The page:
Exactly a month ago, we adopted our little foster son after raising him for 2 years and 20 days! It took some time for me to process over for what the legal conclusion of adopting our son meant to us. The weightiest factor that sunk in was that we couldn’t lose him anymore. For the two-plus years that we raised him, there was the possibility looming in the back of our minds that he could leave our care. Within the fostering life, anything can happen until it is made legal – an unknown relative steps forward to fight the case, a new judge takes over the case, no attorneys get into the picture, biological parents appeal the termination sending the case to an appeals court… My wife and I had given up our first foster son after raising him for 8 months and 1 day, and, boy, did that wrench our hearts! We were proud of his biological mother for doing what was right to get her son back, but it was still hard after loving a child as your own. I still remember the look on his face on the day I delivered him over to his birth mother. Loving with a disclaimer that you may lose the one you’re loving is part of foster parenting, and it’s a risk that is assumed with full awareness. But, man, it’s hard, especially after raising a child for over two years. I think loving and losing is one of the hardest things in the world. Although, we do it all the time.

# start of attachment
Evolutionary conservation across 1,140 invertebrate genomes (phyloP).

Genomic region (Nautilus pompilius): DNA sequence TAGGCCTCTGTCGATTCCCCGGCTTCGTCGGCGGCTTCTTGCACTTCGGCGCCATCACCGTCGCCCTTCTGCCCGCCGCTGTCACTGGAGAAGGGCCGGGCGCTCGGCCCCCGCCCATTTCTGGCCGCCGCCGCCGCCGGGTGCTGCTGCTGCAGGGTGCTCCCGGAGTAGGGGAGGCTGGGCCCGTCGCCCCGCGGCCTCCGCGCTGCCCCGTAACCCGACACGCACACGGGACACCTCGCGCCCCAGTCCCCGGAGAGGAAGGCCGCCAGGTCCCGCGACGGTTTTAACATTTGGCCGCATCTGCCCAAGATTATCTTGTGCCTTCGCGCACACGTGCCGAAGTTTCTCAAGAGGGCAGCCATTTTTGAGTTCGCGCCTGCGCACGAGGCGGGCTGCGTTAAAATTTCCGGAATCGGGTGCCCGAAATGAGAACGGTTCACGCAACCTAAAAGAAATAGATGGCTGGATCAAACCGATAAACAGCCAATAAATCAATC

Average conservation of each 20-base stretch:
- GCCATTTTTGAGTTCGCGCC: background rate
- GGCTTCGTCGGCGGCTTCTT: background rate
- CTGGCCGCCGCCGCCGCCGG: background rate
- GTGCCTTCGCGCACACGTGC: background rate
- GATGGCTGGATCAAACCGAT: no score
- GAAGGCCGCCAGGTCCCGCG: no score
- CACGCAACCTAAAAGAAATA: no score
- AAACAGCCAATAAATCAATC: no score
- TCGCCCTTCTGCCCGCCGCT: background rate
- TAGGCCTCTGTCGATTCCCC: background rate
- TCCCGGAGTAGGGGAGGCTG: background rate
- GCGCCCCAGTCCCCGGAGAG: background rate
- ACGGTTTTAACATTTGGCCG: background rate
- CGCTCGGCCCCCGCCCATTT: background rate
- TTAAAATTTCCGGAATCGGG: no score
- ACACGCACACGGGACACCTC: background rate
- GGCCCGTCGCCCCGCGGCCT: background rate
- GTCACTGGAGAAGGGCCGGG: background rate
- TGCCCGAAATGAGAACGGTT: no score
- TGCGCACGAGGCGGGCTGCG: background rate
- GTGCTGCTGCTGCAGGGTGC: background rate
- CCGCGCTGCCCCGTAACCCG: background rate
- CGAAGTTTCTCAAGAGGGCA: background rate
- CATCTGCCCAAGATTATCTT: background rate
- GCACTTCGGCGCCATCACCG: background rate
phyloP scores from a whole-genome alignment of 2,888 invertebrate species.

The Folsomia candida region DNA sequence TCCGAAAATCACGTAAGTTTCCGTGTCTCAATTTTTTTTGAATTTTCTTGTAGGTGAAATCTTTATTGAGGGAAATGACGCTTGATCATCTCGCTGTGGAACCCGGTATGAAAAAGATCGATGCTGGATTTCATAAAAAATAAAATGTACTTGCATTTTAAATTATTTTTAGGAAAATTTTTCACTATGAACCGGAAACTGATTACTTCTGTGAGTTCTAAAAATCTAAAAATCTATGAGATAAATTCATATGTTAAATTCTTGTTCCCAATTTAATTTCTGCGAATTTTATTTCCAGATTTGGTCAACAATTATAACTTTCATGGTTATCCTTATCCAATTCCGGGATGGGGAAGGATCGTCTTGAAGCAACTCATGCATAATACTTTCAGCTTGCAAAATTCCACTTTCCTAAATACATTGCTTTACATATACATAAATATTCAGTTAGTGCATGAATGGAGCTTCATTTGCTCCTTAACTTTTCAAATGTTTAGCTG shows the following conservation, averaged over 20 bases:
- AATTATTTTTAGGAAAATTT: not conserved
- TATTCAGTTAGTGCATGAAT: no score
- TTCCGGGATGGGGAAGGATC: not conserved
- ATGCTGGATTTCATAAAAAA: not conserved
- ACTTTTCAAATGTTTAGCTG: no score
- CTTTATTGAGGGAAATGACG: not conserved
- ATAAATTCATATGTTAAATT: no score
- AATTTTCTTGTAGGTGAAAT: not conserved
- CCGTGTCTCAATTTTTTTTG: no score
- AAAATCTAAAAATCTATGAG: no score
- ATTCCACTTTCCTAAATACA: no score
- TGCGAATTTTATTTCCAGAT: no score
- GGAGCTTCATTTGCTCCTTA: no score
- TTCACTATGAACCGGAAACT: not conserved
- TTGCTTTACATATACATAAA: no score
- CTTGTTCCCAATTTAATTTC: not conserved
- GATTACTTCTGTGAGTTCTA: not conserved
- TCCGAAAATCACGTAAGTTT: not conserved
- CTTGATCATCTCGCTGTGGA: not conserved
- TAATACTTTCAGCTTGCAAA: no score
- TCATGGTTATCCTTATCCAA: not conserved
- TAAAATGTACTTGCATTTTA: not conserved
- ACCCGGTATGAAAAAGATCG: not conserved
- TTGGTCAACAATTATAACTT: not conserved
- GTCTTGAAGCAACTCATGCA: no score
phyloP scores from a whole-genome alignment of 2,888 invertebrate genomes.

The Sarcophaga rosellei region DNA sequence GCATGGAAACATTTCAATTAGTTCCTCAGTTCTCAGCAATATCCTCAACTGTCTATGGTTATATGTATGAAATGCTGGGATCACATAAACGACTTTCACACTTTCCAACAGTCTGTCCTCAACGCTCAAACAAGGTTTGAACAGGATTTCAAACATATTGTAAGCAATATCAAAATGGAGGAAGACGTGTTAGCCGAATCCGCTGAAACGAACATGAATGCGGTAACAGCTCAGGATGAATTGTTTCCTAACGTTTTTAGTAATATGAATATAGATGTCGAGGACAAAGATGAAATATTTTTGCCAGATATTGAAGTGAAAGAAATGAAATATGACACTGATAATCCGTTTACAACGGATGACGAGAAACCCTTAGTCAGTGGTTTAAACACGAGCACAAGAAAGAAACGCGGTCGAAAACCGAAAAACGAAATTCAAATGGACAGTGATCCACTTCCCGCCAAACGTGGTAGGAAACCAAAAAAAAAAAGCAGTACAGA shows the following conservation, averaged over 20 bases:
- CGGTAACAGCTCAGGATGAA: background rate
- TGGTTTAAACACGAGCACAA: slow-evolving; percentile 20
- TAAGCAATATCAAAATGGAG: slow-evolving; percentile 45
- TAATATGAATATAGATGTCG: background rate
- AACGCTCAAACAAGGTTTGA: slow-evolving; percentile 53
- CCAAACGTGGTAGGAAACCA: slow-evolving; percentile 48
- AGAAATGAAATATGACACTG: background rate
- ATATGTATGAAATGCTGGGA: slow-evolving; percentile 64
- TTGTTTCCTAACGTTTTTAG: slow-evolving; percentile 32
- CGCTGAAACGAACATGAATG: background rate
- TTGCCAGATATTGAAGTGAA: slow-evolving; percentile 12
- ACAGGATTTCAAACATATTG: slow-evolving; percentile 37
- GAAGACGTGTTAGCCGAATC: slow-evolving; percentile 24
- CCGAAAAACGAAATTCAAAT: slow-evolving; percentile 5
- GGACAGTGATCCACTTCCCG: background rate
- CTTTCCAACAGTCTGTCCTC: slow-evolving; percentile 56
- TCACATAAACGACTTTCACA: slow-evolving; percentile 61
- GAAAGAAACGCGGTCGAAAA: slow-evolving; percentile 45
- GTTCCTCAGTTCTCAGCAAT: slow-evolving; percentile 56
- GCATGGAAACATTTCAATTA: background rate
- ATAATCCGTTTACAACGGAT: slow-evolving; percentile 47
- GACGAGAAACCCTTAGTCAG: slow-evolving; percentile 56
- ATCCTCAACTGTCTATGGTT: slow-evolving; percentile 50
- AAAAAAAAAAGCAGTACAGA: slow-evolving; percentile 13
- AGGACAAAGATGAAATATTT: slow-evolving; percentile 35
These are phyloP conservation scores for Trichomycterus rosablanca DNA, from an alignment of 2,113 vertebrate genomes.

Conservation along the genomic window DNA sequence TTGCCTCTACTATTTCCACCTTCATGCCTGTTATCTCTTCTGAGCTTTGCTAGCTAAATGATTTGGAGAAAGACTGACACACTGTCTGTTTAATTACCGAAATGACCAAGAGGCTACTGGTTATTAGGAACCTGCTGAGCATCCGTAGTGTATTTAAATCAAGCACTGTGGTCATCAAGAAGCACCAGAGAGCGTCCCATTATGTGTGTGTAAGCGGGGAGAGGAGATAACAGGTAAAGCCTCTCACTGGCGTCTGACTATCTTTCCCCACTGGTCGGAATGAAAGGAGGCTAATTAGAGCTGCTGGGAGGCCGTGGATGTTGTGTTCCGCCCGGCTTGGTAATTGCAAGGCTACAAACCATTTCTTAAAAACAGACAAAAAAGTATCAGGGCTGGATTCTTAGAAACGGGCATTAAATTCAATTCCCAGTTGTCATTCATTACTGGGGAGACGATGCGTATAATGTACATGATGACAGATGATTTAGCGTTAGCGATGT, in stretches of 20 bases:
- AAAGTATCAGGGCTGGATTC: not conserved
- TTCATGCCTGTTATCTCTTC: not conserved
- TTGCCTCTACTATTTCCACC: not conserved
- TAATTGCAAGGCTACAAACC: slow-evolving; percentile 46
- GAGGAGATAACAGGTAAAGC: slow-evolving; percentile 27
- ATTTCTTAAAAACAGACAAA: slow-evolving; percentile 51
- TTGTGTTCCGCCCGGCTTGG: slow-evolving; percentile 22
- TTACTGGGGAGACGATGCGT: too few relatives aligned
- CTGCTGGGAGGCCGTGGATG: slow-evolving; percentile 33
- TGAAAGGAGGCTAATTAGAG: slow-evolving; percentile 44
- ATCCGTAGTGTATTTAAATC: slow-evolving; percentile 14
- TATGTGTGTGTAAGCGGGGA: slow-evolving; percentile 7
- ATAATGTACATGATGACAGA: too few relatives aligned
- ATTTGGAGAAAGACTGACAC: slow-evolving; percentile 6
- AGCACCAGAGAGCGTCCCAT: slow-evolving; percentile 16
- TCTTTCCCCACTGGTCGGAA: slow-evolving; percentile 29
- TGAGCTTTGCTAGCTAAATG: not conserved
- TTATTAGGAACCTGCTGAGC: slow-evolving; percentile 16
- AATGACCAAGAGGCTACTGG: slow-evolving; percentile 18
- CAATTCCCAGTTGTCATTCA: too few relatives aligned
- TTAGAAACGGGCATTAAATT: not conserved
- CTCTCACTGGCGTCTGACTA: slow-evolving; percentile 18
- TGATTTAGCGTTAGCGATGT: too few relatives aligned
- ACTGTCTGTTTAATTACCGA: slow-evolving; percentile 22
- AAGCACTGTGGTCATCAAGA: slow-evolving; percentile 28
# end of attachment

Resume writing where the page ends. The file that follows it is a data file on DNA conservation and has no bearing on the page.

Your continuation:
Permanency is powerful, isn’t it? It means getting married with the intention that you and the other person would never leave each other or break your commitments to each other. It means investing into a relationship with someone who becomes your best friend, and you hope to be best friends for life. It means having a parent-child relationship and not fearing that you should one day lose your child or that the child would lose you. Permanency translates to us as lasting, enduring, or unending. The permanency of relationships – permanency of love – is not only something we deeply desire. It also grounds us, giving us a kind of stable framework for our lives. I think we crave for permanency, because deep inside of us we have a desire for eternity, for good things and genuinely loving relationships to last. I pray for permanency of love in everyone’s lives. We can work hard to gain success, wealth, accolades, fun, and gadgets, but investing into loving relationships that become lasting is crucial. I’m deeply glad that God promises to never stop loving us. I love that my wife and I can’t lose our adopted son and that he can’t lose us. As a new adoptive dad, I celebrate the permanency I have with my son, whom we named Josiah.